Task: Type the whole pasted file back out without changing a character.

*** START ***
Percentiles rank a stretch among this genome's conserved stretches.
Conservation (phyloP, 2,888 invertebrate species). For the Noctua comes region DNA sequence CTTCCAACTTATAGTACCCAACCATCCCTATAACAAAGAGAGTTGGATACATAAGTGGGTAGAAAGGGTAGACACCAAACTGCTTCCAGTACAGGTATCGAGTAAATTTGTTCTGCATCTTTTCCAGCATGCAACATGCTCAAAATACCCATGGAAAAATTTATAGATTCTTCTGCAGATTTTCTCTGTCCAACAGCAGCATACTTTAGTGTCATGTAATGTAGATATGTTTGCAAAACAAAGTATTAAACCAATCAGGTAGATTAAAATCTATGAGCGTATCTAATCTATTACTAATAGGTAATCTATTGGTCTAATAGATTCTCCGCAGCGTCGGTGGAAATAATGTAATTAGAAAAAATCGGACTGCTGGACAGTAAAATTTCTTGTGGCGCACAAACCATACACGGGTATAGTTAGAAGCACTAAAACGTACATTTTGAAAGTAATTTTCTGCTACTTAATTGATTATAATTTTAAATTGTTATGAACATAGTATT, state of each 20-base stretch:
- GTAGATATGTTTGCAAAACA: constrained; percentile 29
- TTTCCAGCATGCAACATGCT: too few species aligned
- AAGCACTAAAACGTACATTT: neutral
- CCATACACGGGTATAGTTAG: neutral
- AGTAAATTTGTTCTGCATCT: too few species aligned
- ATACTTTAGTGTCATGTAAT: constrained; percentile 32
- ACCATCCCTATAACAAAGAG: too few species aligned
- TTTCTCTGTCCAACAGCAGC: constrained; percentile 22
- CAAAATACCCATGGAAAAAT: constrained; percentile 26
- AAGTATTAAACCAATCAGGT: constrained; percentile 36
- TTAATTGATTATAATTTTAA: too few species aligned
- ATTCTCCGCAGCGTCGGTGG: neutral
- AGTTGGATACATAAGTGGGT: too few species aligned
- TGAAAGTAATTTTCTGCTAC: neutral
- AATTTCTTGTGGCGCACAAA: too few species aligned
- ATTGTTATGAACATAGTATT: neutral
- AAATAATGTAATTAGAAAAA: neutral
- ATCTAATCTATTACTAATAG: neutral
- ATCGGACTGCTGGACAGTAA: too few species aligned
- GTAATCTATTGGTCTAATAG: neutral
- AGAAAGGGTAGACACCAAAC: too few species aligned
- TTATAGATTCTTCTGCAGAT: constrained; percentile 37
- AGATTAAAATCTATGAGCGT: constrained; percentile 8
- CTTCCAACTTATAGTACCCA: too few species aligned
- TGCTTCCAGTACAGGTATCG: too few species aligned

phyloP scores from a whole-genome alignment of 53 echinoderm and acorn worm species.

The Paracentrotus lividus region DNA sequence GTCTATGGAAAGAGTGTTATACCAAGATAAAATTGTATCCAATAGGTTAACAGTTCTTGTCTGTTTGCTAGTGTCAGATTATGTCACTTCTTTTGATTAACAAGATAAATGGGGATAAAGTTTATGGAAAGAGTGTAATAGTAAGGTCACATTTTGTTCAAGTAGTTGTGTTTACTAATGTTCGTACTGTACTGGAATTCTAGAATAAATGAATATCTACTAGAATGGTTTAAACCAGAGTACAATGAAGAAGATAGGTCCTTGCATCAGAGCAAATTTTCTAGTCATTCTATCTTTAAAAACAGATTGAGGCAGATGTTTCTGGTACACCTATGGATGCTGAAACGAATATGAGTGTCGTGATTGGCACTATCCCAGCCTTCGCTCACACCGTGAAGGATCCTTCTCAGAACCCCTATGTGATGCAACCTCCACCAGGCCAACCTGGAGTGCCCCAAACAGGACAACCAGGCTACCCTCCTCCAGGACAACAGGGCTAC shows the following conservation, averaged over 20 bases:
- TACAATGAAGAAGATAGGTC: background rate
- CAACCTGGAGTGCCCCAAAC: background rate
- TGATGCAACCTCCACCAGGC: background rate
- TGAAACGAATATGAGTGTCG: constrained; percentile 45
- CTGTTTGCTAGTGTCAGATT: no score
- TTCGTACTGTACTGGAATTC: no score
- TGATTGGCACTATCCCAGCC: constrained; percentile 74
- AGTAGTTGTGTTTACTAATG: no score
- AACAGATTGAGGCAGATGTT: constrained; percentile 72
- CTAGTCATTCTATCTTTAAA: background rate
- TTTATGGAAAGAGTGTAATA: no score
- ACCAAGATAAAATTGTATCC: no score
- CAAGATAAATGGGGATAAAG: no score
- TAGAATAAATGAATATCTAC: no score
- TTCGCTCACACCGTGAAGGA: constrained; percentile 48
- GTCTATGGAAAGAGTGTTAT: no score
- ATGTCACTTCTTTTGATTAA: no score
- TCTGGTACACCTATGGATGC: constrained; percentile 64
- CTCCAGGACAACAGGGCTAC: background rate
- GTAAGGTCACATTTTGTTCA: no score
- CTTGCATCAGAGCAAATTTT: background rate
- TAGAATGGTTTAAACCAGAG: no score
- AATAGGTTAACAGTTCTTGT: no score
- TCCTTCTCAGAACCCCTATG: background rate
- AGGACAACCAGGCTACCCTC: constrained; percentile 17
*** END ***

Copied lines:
Percentiles rank a stretch among this genome's conserved stretches.
Conservation (phyloP, 2,888 invertebrate species). For the Noctua comes region DNA sequence CTTCCAACTTATAGTACCCAACCATCCCTATAACAAAGAGAGTTGGATACATAAGTGGGTAGAAAGGGTAGACACCAAACTGCTTCCAGTACAGGTATCGAGTAAATTTGTTCTGCATCTTTTCCAGCATGCAACATGCTCAAAATACCCATGGAAAAATTTATAGATTCTTCTGCAGATTTTCTCTGTCCAACAGCAGCATACTTTAGTGTCATGTAATGTAGATATGTTTGCAAAACAAAGTATTAAACCAATCAGGTAGATTAAAATCTATGAGCGTATCTAATCTATTACTAATAGGTAATCTATTGGTCTAATAGATTCTCCGCAGCGTCGGTGGAAATAATGTAATTAGAAAAAATCGGACTGCTGGACAGTAAAATTTCTTGTGGCGCACAAACCATACACGGGTATAGTTAGAAGCACTAAAACGTACATTTTGAAAGTAATTTTCTGCTACTTAATTGATTATAATTTTAAATTGTTATGAACATAGTATT, state of each 20-base stretch:
- GTAGATATGTTTGCAAAACA: constrained; percentile 29
- TTTCCAGCATGCAACATGCT: too few species aligned
- AAGCACTAAAACGTACATTT: neutral
- CCATACACGGGTATAGTTAG: neutral
- AGTAAATTTGTTCTGCATCT: too few species aligned
- ATACTTTAGTGTCATGTAAT: constrained; percentile 32
- ACCATCCCTATAACAAAGAG: too few species aligned
- TTTCTCTGTCCAACAGCAGC: constrained; percentile 22
- CAAAATACCCATGGAAAAAT: constrained; percentile 26
- AAGTATTAAACCAATCAGGT: constrained; percentile 36
- TTAATTGATTATAATTTTAA: too few species aligned
- ATTCTCCGCAGCGTCGGTGG: neutral
- AGTTGGATACATAAGTGGGT: too few species aligned
- TGAAAGTAATTTTCTGCTAC: neutral
- AATTTCTTGTGGCGCACAAA: too few species aligned
- ATTGTTATGAACATAGTATT: neutral
- AAATAATGTAATTAGAAAAA: neutral
- ATCTAATCTATTACTAATAG: neutral
- ATCGGACTGCTGGACAGTAA: too few species aligned
- GTAATCTATTGGTCTAATAG: neutral
- AGAAAGGGTAGACACCAAAC: too few species aligned
- TTATAGATTCTTCTGCAGAT: constrained; percentile 37
- AGATTAAAATCTATGAGCGT: constrained; percentile 8
- CTTCCAACTTATAGTACCCA: too few species aligned
- TGCTTCCAGTACAGGTATCG: too few species aligned

phyloP scores from a whole-genome alignment of 53 echinoderm and acorn worm species.

The Paracentrotus lividus region DNA sequence GTCTATGGAAAGAGTGTTATACCAAGATAAAATTGTATCCAATAGGTTAACAGTTCTTGTCTGTTTGCTAGTGTCAGATTATGTCACTTCTTTTGATTAACAAGATAAATGGGGATAAAGTTTATGGAAAGAGTGTAATAGTAAGGTCACATTTTGTTCAAGTAGTTGTGTTTACTAATGTTCGTACTGTACTGGAATTCTAGAATAAATGAATATCTACTAGAATGGTTTAAACCAGAGTACAATGAAGAAGATAGGTCCTTGCATCAGAGCAAATTTTCTAGTCATTCTATCTTTAAAAACAGATTGAGGCAGATGTTTCTGGTACACCTATGGATGCTGAAACGAATATGAGTGTCGTGATTGGCACTATCCCAGCCTTCGCTCACACCGTGAAGGATCCTTCTCAGAACCCCTATGTGATGCAACCTCCACCAGGCCAACCTGGAGTGCCCCAAACAGGACAACCAGGCTACCCTCCTCCAGGACAACAGGGCTAC shows the following conservation, averaged over 20 bases:
- TACAATGAAGAAGATAGGTC: background rate
- CAACCTGGAGTGCCCCAAAC: background rate
- TGATGCAACCTCCACCAGGC: background rate
- TGAAACGAATATGAGTGTCG: constrained; percentile 45
- CTGTTTGCTAGTGTCAGATT: no score
- TTCGTACTGTACTGGAATTC: no score
- TGATTGGCACTATCCCAGCC: constrained; percentile 74
- AGTAGTTGTGTTTACTAATG: no score
- AACAGATTGAGGCAGATGTT: constrained; percentile 72
- CTAGTCATTCTATCTTTAAA: background rate
- TTTATGGAAAGAGTGTAATA: no score
- ACCAAGATAAAATTGTATCC: no score
- CAAGATAAATGGGGATAAAG: no score
- TAGAATAAATGAATATCTAC: no score
- TTCGCTCACACCGTGAAGGA: constrained; percentile 48
- GTCTATGGAAAGAGTGTTAT: no score
- ATGTCACTTCTTTTGATTAA: no score
- TCTGGTACACCTATGGATGC: constrained; percentile 64
- CTCCAGGACAACAGGGCTAC: background rate
- GTAAGGTCACATTTTGTTCA: no score
- CTTGCATCAGAGCAAATTTT: background rate
- TAGAATGGTTTAAACCAGAG: no score
- AATAGGTTAACAGTTCTTGT: no score
- TCCTTCTCAGAACCCCTATG: background rate
- AGGACAACCAGGCTACCCTC: constrained; percentile 17